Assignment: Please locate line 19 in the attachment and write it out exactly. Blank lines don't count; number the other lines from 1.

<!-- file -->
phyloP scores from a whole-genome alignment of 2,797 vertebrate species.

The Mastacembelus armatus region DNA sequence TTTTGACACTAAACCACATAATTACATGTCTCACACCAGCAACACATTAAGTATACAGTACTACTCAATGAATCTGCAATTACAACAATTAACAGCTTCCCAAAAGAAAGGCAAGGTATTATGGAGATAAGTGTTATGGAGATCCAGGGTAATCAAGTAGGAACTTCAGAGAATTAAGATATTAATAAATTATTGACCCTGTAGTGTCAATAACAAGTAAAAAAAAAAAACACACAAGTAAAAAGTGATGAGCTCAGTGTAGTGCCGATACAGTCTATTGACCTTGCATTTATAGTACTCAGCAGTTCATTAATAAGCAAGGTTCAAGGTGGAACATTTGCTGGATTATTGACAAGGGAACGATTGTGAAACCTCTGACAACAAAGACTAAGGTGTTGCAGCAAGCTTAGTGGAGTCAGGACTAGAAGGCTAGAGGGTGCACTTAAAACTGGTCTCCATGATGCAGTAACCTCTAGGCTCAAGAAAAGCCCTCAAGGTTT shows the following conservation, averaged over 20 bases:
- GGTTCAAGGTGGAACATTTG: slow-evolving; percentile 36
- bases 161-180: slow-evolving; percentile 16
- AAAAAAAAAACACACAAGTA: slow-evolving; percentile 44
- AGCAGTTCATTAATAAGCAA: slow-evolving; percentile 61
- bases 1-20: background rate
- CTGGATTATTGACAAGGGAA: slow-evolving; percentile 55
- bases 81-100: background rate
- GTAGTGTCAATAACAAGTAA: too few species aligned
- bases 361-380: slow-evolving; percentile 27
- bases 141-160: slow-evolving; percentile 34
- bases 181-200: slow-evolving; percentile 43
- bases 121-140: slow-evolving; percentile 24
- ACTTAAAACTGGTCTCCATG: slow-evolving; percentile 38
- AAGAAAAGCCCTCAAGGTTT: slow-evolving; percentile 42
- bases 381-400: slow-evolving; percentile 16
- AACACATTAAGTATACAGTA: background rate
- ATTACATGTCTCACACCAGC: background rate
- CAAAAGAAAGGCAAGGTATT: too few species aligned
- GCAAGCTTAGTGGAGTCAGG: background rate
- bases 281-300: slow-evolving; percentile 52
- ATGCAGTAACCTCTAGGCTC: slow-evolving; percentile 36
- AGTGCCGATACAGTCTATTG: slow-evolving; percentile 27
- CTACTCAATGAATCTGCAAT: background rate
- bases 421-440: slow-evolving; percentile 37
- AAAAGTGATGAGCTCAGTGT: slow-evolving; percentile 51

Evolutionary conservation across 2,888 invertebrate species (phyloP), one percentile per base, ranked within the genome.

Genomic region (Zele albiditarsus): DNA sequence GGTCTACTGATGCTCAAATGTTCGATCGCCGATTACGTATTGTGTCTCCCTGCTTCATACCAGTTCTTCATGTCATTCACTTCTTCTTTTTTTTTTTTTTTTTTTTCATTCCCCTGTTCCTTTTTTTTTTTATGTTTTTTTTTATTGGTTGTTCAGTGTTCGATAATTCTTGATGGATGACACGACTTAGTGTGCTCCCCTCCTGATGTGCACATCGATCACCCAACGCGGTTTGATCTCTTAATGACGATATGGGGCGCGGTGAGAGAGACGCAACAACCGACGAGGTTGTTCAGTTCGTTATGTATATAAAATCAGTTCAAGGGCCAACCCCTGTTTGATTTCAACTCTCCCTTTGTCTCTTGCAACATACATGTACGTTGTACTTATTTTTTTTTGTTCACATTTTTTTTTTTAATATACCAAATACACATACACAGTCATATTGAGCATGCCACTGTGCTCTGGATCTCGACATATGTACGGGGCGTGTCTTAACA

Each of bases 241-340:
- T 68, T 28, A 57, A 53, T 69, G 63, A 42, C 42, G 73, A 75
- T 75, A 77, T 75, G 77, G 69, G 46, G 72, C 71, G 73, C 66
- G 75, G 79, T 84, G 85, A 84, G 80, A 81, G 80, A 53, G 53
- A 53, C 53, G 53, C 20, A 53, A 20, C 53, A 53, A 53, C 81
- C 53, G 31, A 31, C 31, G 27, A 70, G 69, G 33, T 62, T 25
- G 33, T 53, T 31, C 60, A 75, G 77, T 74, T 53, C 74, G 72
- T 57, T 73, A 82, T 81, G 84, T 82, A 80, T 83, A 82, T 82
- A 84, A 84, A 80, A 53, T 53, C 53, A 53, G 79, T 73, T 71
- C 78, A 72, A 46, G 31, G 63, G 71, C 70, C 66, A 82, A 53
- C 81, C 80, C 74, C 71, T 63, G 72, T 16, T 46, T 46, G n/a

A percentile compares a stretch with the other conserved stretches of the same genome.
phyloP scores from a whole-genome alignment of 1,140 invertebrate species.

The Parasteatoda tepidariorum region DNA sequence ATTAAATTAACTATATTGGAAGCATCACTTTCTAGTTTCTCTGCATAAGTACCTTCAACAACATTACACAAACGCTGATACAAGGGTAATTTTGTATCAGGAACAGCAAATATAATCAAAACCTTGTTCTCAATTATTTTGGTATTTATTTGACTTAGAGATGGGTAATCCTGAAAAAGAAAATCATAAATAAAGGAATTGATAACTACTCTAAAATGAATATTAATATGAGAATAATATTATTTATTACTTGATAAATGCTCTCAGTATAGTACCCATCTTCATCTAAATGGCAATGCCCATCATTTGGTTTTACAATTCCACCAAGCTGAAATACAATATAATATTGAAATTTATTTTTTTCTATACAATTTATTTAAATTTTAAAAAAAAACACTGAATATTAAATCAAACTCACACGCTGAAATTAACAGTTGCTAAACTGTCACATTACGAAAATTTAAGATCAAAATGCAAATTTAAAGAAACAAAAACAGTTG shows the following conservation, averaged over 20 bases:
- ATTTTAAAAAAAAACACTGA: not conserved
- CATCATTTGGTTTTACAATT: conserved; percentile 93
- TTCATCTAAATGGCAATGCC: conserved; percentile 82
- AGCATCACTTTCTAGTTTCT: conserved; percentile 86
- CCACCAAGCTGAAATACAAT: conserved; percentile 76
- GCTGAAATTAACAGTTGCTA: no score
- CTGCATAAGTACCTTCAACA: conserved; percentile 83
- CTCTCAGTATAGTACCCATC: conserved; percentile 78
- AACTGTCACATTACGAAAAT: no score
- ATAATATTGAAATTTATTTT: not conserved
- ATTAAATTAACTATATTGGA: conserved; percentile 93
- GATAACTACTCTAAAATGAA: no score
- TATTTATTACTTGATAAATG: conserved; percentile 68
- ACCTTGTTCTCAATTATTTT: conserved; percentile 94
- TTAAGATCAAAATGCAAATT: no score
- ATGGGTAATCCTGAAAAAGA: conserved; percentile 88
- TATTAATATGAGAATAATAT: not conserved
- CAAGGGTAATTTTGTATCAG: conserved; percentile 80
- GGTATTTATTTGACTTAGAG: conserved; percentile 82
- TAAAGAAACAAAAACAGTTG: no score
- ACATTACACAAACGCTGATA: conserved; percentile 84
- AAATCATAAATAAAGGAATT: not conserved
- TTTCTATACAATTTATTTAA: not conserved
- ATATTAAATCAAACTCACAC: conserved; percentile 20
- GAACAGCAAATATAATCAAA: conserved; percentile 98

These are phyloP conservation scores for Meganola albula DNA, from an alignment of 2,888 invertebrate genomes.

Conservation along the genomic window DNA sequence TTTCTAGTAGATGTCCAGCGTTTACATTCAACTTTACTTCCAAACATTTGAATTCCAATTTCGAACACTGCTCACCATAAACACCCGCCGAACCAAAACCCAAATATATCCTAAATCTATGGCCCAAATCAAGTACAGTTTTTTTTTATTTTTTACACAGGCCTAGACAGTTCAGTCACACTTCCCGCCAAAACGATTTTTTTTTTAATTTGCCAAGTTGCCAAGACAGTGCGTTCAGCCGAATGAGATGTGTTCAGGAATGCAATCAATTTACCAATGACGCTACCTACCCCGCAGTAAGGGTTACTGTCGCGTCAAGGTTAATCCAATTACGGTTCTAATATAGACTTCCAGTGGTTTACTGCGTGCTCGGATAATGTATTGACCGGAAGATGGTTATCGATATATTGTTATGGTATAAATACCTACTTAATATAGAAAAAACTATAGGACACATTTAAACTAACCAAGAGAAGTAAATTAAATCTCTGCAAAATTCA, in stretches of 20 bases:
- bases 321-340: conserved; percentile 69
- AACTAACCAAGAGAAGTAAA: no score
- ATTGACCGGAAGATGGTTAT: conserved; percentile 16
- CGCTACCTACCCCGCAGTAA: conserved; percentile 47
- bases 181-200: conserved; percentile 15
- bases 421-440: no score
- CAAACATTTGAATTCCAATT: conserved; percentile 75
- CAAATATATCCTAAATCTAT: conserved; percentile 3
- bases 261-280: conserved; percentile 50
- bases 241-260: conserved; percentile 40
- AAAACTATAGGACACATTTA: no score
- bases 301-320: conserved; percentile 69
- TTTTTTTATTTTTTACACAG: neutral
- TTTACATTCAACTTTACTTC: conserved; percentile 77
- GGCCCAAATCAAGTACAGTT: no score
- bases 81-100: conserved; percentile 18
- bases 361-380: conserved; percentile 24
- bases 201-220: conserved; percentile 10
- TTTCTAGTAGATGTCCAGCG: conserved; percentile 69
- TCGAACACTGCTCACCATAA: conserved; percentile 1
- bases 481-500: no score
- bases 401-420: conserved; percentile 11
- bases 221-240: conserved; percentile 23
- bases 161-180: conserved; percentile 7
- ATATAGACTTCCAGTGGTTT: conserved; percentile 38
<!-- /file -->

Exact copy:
- ATTACATGTCTCACACCAGC: background rate